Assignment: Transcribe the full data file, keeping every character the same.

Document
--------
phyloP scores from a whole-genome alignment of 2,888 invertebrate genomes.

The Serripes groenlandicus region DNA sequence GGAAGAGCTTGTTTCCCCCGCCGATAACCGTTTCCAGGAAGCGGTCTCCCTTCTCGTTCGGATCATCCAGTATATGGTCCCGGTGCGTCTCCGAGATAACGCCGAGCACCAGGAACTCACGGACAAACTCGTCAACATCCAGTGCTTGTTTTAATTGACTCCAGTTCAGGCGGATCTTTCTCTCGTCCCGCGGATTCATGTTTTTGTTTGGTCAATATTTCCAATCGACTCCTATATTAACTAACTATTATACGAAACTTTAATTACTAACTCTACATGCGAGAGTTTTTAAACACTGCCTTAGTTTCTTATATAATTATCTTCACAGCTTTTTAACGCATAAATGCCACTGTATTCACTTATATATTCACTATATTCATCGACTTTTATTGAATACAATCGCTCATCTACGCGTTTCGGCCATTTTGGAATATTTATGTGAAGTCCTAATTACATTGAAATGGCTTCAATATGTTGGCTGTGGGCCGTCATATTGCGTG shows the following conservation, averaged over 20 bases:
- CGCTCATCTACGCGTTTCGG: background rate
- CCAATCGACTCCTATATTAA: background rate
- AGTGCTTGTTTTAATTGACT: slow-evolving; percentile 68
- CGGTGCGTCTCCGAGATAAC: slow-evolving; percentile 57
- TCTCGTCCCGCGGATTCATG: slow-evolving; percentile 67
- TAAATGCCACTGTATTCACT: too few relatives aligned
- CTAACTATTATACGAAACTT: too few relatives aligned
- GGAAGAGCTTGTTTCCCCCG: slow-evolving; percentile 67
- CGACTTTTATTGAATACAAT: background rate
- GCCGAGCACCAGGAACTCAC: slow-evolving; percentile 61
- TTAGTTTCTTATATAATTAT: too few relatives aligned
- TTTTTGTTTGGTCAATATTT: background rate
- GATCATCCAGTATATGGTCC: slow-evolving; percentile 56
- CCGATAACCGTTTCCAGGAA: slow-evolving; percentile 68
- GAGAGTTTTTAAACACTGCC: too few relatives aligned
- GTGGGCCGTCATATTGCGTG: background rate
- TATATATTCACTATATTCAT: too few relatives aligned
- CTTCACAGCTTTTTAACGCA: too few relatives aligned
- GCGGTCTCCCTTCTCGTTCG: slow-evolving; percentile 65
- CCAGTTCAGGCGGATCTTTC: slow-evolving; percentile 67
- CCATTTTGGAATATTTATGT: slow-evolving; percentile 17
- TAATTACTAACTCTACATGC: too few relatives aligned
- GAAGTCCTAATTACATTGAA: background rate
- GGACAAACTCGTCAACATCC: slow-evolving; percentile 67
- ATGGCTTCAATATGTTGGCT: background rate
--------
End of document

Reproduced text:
phyloP scores from a whole-genome alignment of 2,888 invertebrate genomes.

The Serripes groenlandicus region DNA sequence GGAAGAGCTTGTTTCCCCCGCCGATAACCGTTTCCAGGAAGCGGTCTCCCTTCTCGTTCGGATCATCCAGTATATGGTCCCGGTGCGTCTCCGAGATAACGCCGAGCACCAGGAACTCACGGACAAACTCGTCAACATCCAGTGCTTGTTTTAATTGACTCCAGTTCAGGCGGATCTTTCTCTCGTCCCGCGGATTCATGTTTTTGTTTGGTCAATATTTCCAATCGACTCCTATATTAACTAACTATTATACGAAACTTTAATTACTAACTCTACATGCGAGAGTTTTTAAACACTGCCTTAGTTTCTTATATAATTATCTTCACAGCTTTTTAACGCATAAATGCCACTGTATTCACTTATATATTCACTATATTCATCGACTTTTATTGAATACAATCGCTCATCTACGCGTTTCGGCCATTTTGGAATATTTATGTGAAGTCCTAATTACATTGAAATGGCTTCAATATGTTGGCTGTGGGCCGTCATATTGCGTG shows the following conservation, averaged over 20 bases:
- CGCTCATCTACGCGTTTCGG: background rate
- CCAATCGACTCCTATATTAA: background rate
- AGTGCTTGTTTTAATTGACT: slow-evolving; percentile 68
- CGGTGCGTCTCCGAGATAAC: slow-evolving; percentile 57
- TCTCGTCCCGCGGATTCATG: slow-evolving; percentile 67
- TAAATGCCACTGTATTCACT: too few relatives aligned
- CTAACTATTATACGAAACTT: too few relatives aligned
- GGAAGAGCTTGTTTCCCCCG: slow-evolving; percentile 67
- CGACTTTTATTGAATACAAT: background rate
- GCCGAGCACCAGGAACTCAC: slow-evolving; percentile 61
- TTAGTTTCTTATATAATTAT: too few relatives aligned
- TTTTTGTTTGGTCAATATTT: background rate
- GATCATCCAGTATATGGTCC: slow-evolving; percentile 56
- CCGATAACCGTTTCCAGGAA: slow-evolving; percentile 68
- GAGAGTTTTTAAACACTGCC: too few relatives aligned
- GTGGGCCGTCATATTGCGTG: background rate
- TATATATTCACTATATTCAT: too few relatives aligned
- CTTCACAGCTTTTTAACGCA: too few relatives aligned
- GCGGTCTCCCTTCTCGTTCG: slow-evolving; percentile 65
- CCAGTTCAGGCGGATCTTTC: slow-evolving; percentile 67
- CCATTTTGGAATATTTATGT: slow-evolving; percentile 17
- TAATTACTAACTCTACATGC: too few relatives aligned
- GAAGTCCTAATTACATTGAA: background rate
- GGACAAACTCGTCAACATCC: slow-evolving; percentile 67
- ATGGCTTCAATATGTTGGCT: background rate